Letter to the Editor: Both west, and muslims, hurt by terrorism

In the Oct. 11 issue of The News, graduate, donor and longtime supporter of Northeastern Irving Levine commented on Pope Benedict XVI’s remarks about Islam. Although I disagree with his opinions on this matter, I still want to thank Levine for his continual donations in support of Northeastern and hope he continues to do so as an alumnus.

Because the first victim of war is truth, it is necessary for those with knowledge of any sort to lay it out on the table so that we can draw up more educated theory about “what is truly happening in the world,” as Levine puts it. Levine suggested that Pope Benedict XVI’s remarks regarding Islam as a violent religion should be saluted. He expressed regret that people do not recognize that “terrorism emanates from ‘radical Islam,’ and not Christianity and Judaism.”

If Islam is and always has been a religion of terror, why have we not seen similar and constant acts of violence throughout Islamic history, which spans 1,400 years? What happened in the last few decades that caused terrorism to be associated with Islam? It is forbidden for a Muslim to kill a Muslim. Yet Muslims died when the Twin Towers collapsed. Why would Muslims kill Muslims? If you wanted everyone to accept vegetarianism, would you kill those who are already vegetarians?

I wonder if we can call the perpetrators Muslims or just terrorists. Unfortunately, extremists killed a nun in Somalia in retaliation against Pope Benedict’s comments. Levine classified this as “a typical Muslim response.” If you replace the word “Muslim” with any other word describing your ethnic category, for example, “a typical black, white, Asian, Jewish, Hindu or Christian response,” that statement would be taken as an extremely offensive stereotype and unreasonable opinion.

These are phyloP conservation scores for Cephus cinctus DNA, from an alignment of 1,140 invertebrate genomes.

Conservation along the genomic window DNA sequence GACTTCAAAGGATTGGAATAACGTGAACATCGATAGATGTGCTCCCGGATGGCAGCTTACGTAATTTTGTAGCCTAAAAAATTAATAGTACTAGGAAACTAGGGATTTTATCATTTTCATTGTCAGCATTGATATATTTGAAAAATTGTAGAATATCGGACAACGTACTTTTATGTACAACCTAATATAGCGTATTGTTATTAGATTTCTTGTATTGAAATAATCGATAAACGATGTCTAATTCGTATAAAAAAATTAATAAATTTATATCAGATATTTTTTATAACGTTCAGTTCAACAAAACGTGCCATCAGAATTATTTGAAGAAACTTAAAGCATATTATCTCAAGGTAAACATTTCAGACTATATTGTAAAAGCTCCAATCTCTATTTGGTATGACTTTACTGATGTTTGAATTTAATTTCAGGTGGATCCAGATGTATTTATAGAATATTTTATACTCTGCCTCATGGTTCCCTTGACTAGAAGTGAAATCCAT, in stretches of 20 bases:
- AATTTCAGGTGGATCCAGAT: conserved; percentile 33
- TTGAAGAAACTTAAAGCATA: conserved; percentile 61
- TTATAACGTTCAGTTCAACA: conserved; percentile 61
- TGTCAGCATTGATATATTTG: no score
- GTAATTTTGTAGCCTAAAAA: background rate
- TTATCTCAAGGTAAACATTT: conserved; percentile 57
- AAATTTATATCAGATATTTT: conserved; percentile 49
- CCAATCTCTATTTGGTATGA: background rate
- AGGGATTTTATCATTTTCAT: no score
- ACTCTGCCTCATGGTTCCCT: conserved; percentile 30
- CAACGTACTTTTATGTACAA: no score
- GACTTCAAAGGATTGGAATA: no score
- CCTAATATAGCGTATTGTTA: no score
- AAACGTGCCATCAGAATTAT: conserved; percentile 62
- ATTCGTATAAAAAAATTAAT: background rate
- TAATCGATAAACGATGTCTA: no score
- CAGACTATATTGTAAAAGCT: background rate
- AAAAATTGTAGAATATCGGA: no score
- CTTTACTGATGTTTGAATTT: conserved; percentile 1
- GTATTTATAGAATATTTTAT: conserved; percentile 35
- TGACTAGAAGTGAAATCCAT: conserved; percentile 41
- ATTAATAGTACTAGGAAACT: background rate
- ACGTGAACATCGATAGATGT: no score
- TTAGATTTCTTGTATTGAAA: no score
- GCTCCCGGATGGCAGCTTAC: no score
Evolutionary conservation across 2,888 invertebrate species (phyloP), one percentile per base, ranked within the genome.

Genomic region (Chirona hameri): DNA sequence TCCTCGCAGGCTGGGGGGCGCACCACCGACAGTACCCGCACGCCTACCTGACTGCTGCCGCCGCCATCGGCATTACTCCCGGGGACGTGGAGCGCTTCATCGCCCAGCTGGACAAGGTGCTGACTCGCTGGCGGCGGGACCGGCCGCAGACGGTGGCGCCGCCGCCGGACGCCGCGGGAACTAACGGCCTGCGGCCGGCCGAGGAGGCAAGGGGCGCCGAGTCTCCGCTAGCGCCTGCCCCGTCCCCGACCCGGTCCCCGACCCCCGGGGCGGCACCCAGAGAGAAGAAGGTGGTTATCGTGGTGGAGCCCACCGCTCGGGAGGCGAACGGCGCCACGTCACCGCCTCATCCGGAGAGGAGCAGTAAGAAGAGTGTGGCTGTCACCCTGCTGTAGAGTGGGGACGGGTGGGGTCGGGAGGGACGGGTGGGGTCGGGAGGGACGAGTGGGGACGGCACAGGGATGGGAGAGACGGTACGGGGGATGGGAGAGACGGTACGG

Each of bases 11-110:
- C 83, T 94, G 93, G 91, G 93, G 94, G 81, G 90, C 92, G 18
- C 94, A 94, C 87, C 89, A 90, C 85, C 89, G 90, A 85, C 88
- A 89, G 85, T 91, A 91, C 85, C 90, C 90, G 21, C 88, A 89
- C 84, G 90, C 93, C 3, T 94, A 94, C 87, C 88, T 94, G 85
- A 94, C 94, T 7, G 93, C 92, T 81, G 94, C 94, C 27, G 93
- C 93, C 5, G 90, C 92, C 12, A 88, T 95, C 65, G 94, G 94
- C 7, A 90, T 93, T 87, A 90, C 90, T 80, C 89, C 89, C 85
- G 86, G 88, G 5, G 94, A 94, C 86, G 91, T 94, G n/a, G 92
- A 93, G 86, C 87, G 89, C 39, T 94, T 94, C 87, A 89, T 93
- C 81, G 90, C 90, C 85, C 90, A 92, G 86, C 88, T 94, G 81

One Muslim extremist does not make all Muslims extremists. Levine also mentioned the lack of rights for women, homosexuals and others in Muslim countries. I don’t deny the injustices that go on in Muslim countries or anywhere else in the world. However, after analyzing the historical, social and political roots of those injustices, it will be evident that Islam can not be considered the sole cause of all these injustices. For Pope Benedict XVI, an internationally recognized spiritual leader, to make such comments can open the floodgates to increased political tensions in the world.

Extremists in both Islam and Catholicism can use these to harm world peace and increase prejudice on both sides. Although freedom of speech should be encouraged, it is essential to take the current situation of the world into consideration before making such comments. Terrorism has no religion. Terrorists don’t burn only churches. Mosques have been demolished or attacked in different parts of the world, such as the Palestinian territory, India and the U.S., by different people and out of blind patriotism, hatred or revenge for claimed offenses. Ironically, most people affected by terrorism in the last 20 years are Muslims.

Two Muslim countries, Iraq and Afghanistan, have been invaded. Almost five years have passed since the invasions, yet the new government – supported by the U.S. has not changed the number of children that die every day, according to the Revolutionary Afghani Women’s Associations (RAWA) website.

According to a UNICEF report, over 500,000 children died in Iraq between 1990-1999. Since 1990, out of the 175,000 people who have died as a result of terrorism (not including the civilian deaths in Iraq), only 4,000 were Westerners. “Is a westerner’s life more precious?” asks Professor Rik Colsaet the author of Al Qaeda, the Myth, Belgian Director of Security and Global Environment at the Royal Institute for International Relations. Over a hundred Iraqis died last week as a result of civilian violence; the numbers of those who are dying because lack of food, water and medicine are not known yet since mainstream media places more importance on one or two Western deaths caused by “Islamic violence,” as though no other form of terrorism exists.

– Esma Yucel is a senior English major.

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